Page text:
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The Boy Who Was Raised as a Dog: And Other Stories from a Child Psychiatrist's Notebook--What Traumatized Children Can Teach Us About Loss, Love, and Healing Paperback – December 25, 2007


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Editorial Reviews

From Publishers Weekly

In beautifully written, fascinating accounts of experiences working with emotionally stunted and traumatized children, child psychiatrist Perry educates readers about how early-life stress and violence affects the developing brain. He offers simple yet vivid illustrations of the stress response and the brain's mechanisms with facts and images that crystallize in the mind without being too detailed or confusing. The stories exhibit compassion, understanding and hope as Perry paints detailed, humane pictures of patients who have experienced violence, sexual abuse or neglect, and Perry invites the reader on his own journey to understanding how the developing child's brain works. He learns that to facilitate recovery, the loss of control and powerlessness felt by a child during a traumatic experience must be counteracted. Recovery requires that the patient be "in charge of key aspects of the therapeutic interaction." He emphasizes that the brain of a traumatized child can be remolded with patterned, repetitive experiences in a safe environment. Most importantly, as such trauma involves the shattering of human connections, "lasting, caring connections to others" are irreplaceable in healing; medications and therapy alone cannot do the job. "Relationships are the agents of change and the most powerful therapy is human love," Perry concludes. (Jan.)
Copyright © Reed Business Information, a division of Reed Elsevier Inc. All rights reserved. --This text refers to an out of print or unavailable edition of this title.

From Booklist

Although many parents fret over how to raise a more academically and financially successful child, Perry has learned a thing or two about how not to raise a prospective sociopath. Here he shares the stories of several children he has encountered in his decades as a child psychiatrist and expert on childhood trauma. Each child, from the seven-year-old who offered him sexual favors to the eponymous boy who spent his early years living in a dog cage, taught Perry something about the effects of early childhood trauma on brain development. His discoveries contradict the formerly held precept that children are emotionally resilient and will outgrow insults to their psyches. On the contrary, he says, severe and occasionally even not-so-severe emotional or physical abuse can chemically alter early brain development, resulting later in the inability to make appropriate, socially sanctioned behavioral decisions. Perry doesn't promote what he calls the "abuse excuse" for antisocial or criminal behavior; rather, he makes a powerful case for early intervention for disruptive children to prevent adult sociopathy. Donna Chavez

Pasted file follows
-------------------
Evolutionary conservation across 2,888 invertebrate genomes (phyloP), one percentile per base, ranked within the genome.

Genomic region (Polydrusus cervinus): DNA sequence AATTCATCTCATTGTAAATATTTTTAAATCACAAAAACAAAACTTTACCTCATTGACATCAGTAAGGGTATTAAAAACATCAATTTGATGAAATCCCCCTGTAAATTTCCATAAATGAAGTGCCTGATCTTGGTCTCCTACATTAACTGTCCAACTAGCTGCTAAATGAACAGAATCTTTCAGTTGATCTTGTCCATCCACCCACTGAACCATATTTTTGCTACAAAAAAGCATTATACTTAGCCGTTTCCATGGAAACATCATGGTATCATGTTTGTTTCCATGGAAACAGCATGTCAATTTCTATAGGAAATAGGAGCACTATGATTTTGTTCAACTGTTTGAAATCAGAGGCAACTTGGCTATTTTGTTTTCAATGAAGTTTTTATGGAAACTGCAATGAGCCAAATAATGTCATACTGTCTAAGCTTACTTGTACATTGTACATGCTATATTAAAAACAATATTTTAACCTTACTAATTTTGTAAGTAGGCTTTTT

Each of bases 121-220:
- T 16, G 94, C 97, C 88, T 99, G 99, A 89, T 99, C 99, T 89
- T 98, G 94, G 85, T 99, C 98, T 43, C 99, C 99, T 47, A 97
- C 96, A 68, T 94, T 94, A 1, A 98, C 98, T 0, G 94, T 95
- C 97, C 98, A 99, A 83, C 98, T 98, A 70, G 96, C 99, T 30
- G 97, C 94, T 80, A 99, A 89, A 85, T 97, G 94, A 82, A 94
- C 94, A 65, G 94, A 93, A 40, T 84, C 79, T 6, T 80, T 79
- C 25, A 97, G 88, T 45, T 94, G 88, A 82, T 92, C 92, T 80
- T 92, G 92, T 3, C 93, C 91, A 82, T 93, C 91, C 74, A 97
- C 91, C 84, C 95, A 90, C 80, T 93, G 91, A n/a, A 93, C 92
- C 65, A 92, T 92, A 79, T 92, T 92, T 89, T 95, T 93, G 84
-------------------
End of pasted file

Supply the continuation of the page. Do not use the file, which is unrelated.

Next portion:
Copyright © American Library Association. All rights reserved --This text refers to an out of print or unavailable edition of this title.
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Product Details

  • Paperback: 288 pages
  • Publisher: Basic Books; Reprint edition (December 25, 2007)
  • Language: English
  • ISBN-10: 0465056539
  • ISBN-13: 978-0465056538
  • Product Dimensions: 5.3 x 0.6 x 7.9 inches
  • Shipping Weight: 4.2 ounces (View shipping rates and policies)
  • Average Customer Review: 4.9 out of 5 stars  See all reviews (456 customer reviews)
  • Amazon Best Sellers Rank: #2,386 in Books (See Top 100 in Books)

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Most Helpful Customer Reviews

144 of 144 people found the following review helpful By Karen Franklin on April 29, 2008
Format: Paperback Verified Purchase
Assisted by a talented science writer, child psychiatrist Bruce Perry presents a series of heartbreaking stories of children severely damaged by trauma. But that's only one side of this remarkable book. The other side is how many of these profoundly damaged children were assisted to heal.

Perry explains his "neurosequential" approach that sequentially targets brain regions left undeveloped by abuse or neglect. He presents compelling cases to illustrate how the child's age at the time of the abuse or neglect will determine the gaps in neurological development and how his interventions sequentially target those developmental gaps. For children whose brains were stalled out in infancy, for example, therapy may start with healing touch or rhythm before moving on to higher brain activities.